R.NIT+® covers all gas nitriding and related processes in the premium segment. R.NIT+® advantages include maximum flexibility, best marks for wear and corrosion resistance, and optimized properties for gliding and rolling stress.
Detailed descriptions of our procedures are presented in our technical data sheets that are available for download.
During gas nitriding, nitrogen is provided in the form of ammonia gas. The process is performed in shaft and hood-type furnaces within a temperature range between 500°C and 600°C. Due to the chemical decomposition of the ammonia at the component, the nitrogen diffuses into the surface and a diffusion and compound layer is formed. It must be observed that it is not possible to nitride passivated metallic surfaces and particular attention must be paid to cleaning the component before treating it. Steels with a low to medium alloy content can be nitrided.
The process duration and the temperature have a direct influence on the result. With the targeted process control, the hardness, the nitriding hardness or hardening depth and the layer thicknesses can be influenced. Nitrocarburisation means that the surface is additionally concentrated with carbon. A post-oxidation is also possible, which can be performed during the cooling procedure or separately. A modern process control system guarantees highest reproducibility with supervision and documentation. Standard processes offered by RUBIG are short-term nitriding, normal nitriding and long-term nitriding. We, of course, also perform customer-specific nitriding treatments. Please contact us regarding your nitriding requirements.
The heat treatment nitriding belongs to the thermo-chemical heat treatment procedures. The surface of the workpiece is changed chemically by embedding nitrogen by means of a diffusion. Nitrocarburising is the process of adding nitrogen to carbon in the process gas. Nitrogen results in an increased hardness since it forms a compound with elements such as aluminium, chrome or vanadium (special nitrides). During the process, there is no structural change within the core (martensite formation as with case hardening and vacuum hardening procedures) which results in minimum deformations of the workpiece. A further increase of hardness is achieved with the interstitial embedding of nitrogen in the grid structure of the iron. The percentage of the overall increase of hardness is, however, low. With iron, nitrogen can form a new phase which predominantly grows on the surface of the workpiece, i.e. the so-called compound layer. This layer shows similar characteristics to those of a ceramic layer. It results in an improved wear resistance and a slightly increased corrosion resistance. This layer is mainly composed of two nitride types, i.e. Fe4N (γ‘ – nitride) and Fe2-3N (ε-nitride).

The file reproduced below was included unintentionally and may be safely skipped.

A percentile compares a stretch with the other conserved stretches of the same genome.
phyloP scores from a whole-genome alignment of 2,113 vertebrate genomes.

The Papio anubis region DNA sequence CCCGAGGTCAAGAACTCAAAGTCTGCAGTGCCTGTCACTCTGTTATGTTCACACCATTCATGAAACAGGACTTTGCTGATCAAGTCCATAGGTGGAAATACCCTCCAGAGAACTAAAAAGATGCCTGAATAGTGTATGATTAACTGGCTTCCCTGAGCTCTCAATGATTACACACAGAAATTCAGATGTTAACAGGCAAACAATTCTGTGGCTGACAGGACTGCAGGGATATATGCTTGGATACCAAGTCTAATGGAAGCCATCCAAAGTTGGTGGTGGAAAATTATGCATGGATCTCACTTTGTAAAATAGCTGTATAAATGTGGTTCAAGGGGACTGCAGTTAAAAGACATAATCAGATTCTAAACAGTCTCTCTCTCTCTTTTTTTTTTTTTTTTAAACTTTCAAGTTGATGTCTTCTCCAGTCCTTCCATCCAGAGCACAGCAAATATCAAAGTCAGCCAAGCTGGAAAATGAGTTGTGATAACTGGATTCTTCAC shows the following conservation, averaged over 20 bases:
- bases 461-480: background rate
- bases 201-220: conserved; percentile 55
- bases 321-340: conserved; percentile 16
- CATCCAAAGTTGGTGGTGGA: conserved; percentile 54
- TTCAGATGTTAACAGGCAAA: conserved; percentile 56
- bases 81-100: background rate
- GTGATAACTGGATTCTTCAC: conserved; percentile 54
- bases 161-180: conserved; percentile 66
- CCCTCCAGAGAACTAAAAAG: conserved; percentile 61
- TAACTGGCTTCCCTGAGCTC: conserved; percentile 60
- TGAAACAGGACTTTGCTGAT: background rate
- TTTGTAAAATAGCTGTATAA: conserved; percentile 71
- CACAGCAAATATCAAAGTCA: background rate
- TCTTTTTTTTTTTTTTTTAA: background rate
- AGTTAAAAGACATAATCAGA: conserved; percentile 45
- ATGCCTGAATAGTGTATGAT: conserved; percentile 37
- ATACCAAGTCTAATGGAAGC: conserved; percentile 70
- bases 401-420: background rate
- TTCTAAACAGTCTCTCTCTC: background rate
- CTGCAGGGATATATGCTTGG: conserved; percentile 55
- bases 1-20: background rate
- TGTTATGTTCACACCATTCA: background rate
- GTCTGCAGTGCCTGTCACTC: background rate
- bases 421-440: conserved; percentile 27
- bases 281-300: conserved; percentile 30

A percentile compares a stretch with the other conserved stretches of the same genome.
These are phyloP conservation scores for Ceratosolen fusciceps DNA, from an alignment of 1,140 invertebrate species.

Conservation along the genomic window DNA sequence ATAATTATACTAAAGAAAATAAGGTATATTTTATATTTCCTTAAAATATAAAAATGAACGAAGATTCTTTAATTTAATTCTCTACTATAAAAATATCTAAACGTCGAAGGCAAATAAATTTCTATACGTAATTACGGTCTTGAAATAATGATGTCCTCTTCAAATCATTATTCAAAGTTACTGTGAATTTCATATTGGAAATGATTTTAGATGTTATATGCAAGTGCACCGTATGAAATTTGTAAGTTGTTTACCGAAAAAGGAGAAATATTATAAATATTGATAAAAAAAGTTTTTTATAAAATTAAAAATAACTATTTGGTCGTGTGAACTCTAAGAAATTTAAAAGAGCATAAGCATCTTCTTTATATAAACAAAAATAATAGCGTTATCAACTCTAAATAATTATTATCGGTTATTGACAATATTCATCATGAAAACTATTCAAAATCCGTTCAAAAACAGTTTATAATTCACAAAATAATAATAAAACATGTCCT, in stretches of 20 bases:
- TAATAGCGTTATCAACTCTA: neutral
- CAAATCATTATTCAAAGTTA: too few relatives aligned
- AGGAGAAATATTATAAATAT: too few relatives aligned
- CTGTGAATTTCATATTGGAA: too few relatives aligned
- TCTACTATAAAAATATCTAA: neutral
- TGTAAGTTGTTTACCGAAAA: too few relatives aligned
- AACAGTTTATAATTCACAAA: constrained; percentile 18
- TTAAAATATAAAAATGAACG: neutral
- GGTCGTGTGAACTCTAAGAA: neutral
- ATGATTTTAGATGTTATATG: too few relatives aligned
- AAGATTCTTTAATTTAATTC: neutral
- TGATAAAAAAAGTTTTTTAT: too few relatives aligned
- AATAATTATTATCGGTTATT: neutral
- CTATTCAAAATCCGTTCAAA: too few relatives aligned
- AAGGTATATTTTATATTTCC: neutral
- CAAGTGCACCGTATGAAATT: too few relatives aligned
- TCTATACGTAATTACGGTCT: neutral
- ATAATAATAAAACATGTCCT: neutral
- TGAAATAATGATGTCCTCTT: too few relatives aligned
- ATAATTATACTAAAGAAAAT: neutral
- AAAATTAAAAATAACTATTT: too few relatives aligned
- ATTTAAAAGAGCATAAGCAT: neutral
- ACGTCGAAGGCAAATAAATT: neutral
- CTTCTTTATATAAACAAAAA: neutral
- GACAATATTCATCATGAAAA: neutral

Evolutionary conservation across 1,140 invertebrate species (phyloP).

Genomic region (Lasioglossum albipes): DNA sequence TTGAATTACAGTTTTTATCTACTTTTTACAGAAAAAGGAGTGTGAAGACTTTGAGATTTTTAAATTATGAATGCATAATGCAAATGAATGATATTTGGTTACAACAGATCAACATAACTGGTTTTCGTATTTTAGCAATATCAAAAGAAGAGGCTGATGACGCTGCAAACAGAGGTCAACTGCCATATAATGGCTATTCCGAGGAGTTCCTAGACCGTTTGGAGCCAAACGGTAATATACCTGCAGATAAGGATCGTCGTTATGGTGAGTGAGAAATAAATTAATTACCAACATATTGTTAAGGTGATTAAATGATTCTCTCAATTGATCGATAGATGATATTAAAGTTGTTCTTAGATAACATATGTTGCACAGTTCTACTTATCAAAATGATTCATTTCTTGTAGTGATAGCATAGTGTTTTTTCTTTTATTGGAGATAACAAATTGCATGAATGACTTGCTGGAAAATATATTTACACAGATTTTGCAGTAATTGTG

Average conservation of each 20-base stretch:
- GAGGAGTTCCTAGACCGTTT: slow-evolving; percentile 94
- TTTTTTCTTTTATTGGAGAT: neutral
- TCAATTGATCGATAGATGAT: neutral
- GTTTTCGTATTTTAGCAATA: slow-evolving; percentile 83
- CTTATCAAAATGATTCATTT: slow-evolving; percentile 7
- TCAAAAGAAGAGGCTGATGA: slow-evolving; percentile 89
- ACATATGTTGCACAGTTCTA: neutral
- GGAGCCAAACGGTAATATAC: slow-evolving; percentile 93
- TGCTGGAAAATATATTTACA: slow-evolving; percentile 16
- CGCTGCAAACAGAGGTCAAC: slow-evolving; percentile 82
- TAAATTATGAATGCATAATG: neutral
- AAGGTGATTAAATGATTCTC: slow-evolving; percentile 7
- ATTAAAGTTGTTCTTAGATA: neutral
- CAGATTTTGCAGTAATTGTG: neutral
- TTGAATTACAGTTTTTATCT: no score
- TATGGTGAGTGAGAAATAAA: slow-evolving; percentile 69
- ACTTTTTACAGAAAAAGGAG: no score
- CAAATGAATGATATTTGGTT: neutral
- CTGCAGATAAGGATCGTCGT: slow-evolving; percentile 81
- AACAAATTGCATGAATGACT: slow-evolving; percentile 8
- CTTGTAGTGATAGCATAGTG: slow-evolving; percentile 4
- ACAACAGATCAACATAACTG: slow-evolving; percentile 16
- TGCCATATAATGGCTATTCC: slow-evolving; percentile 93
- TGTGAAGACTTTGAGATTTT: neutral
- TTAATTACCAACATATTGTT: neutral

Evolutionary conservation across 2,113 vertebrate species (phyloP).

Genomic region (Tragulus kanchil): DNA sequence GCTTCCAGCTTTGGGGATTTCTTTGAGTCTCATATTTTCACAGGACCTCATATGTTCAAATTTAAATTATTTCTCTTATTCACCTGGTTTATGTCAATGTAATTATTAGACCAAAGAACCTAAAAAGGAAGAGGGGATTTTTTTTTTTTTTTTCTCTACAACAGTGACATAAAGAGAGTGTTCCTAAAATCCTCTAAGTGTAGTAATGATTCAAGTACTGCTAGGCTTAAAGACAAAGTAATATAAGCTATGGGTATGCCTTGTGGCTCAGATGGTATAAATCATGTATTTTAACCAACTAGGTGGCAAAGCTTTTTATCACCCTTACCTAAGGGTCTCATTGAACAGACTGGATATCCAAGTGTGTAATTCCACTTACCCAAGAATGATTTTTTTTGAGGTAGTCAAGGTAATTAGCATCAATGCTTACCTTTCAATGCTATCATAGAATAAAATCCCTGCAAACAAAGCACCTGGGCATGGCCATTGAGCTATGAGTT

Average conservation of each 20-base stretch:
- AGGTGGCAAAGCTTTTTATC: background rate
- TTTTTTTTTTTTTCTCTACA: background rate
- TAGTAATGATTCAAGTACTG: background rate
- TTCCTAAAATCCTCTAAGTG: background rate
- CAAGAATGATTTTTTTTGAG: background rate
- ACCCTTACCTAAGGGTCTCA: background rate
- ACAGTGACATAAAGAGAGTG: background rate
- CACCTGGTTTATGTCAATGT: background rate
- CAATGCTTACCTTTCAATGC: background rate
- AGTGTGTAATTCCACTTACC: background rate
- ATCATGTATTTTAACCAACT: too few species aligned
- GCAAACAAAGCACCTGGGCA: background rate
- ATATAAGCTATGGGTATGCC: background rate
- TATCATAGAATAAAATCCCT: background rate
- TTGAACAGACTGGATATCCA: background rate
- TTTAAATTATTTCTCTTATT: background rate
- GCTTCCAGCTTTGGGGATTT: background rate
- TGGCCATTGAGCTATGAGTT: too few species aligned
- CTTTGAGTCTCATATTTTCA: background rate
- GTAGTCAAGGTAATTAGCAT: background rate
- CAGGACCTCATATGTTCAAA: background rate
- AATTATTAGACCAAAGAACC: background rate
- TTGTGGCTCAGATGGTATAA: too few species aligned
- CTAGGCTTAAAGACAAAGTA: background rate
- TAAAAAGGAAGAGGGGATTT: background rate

How far the nitrogen can penetrate into the steel surface depends on the time and the temperature of the process. The nitrogen depth is frequently measured with a hardness profile measurement; i.e. the nitriding depth is measured. Components can be treated with the following nitriding procedures: Salt bath nitriding (PQP procedure, Tenifer, ...), gas nitriding and plasma nitriding. Salt bath nitriding is not offered by RUBIG due to the environmental concerns.
If a higher improvement of the corrosion resistance is required, a targeted oxidation can be performed on the surface of the workpiece following the nitriding process. The compound layer created during nitriding is transformed on the surface into iron oxide. With the chemical stability of the iron oxide compound, a corrosive attack is hindered.
Steels suitable for the nitriding process are:
It is important that the tempering temperature of the workpieces must be above the nitriding temperature. Corrosion-resistant steels can be nitrided in plasma plants. Regarding these materials, particular attention must be paid to the resulting material characteristics (hardness, nitriding hardening depth and corrosion resistance). If you require more detailed information, we are pleased to advise you.
If the nitrided layer alone does not meet your requirements, a further improvement of the corrosion resistance and of the friction coefficient can be achieved with a post-oxidation (directly during the nitriding process or as a separate process). With the targeted post-oxidation, the iron nitride layer at the surface of the workpiece is transformed into an iron oxide layer due to an oxidising atmosphere (e.g. by adding H2O or O2). With the correct selection of temperature, time and atmosphere, the corrosion resistance can, compared to a nitrided layer, be increased by a factor of 10. The surface of oxidising workpieces is anthracite-coloured and has a smaller friction coefficient than nitrided surfaces.